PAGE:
And now going through my ActivityPub timeline, I find

If you have justified difficulties solving the captcha, please contact us at and let us know your prefered account name.

This is not ideal of course, but certainly better than having no alternatives other than that horrible visual image verification, which btdubs spam bots have already solved even though human screen reader users have not yet been able to do so.
Planet earth

Still looking for something that can import an RSS feed I got from the WayBack Machine. I can't believe it archived my WordPress site so nicely. I do still want something that either has a comment system built in or can integrate with a self-hosted comment system.
Planet earth

I deleted my GitHub account before Microsoft seized power, and I would recommend nearly any other code repository, with the exception of NotABug, because its admin decided to take issue with me personally. Of course self-hosted is always best if you have the skill for it, and free tiers make it less costly than ever.
Planet earth

Microsoft has destroyed GitHub. Since they took over, not every project that has publicly available source code has a free/open source license. One such closed-source license even states what you are not allowed to post on your own website that uses the software you purchased.
Planet earth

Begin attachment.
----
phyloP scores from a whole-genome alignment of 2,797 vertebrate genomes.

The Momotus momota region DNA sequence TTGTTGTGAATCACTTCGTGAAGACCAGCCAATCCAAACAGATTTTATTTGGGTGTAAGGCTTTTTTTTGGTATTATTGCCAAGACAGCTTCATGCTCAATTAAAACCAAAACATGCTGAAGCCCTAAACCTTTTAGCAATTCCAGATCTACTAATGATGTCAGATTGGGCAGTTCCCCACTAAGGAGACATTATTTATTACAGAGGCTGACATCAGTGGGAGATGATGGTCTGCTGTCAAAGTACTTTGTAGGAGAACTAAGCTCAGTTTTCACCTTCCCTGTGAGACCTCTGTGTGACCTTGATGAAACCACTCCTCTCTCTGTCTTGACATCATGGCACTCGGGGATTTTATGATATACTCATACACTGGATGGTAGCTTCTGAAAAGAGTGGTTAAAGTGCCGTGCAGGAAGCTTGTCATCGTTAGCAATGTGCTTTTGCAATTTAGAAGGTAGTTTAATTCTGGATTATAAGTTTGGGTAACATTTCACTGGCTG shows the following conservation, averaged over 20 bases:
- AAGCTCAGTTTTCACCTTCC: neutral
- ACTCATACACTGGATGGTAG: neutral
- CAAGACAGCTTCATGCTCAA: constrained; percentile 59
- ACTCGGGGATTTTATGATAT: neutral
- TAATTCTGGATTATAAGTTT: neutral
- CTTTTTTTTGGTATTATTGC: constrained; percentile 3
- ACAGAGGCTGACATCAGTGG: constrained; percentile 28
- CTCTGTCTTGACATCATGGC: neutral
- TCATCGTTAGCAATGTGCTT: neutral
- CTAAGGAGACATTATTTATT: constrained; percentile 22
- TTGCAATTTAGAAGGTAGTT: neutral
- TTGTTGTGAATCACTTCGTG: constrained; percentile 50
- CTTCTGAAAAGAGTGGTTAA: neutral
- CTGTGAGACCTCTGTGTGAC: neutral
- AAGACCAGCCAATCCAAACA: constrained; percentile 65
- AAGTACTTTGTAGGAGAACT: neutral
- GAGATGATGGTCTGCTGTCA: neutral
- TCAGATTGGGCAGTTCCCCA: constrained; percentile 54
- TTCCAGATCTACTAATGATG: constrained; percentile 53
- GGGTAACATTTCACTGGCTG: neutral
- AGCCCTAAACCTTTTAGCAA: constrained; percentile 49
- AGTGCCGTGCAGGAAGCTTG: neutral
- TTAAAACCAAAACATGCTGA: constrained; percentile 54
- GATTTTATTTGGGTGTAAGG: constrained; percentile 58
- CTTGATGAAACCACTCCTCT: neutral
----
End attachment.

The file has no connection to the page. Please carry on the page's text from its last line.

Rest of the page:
Aside from WordPress, I do have just one more email box to recover. I found the restore process after the migration to be far more simple than documentation led me to believe.
Planet earth

I have most everything back up and running, including Talkabout, although its db is so large I had to increase the timeout to stop getting 504 errors. Now to figure out why I get critical errors from WordPress and my logs are filled with function calls with missing arguments.
Planet earth

"If you work from home or run a business, Nextcloud, and its app integrations, provide almost everything you need to opt out of big tech entirely."

Not only do you get a private cloud storage server but a bunch of excellent apps for all purposes!"…

I now directly control the DNS nameservers for my shared host. Once I migrate the hosting panel to HestiaCP, users will be able to set the nameservers on their domains to and and manage their own DNS in the panel.
Planet earth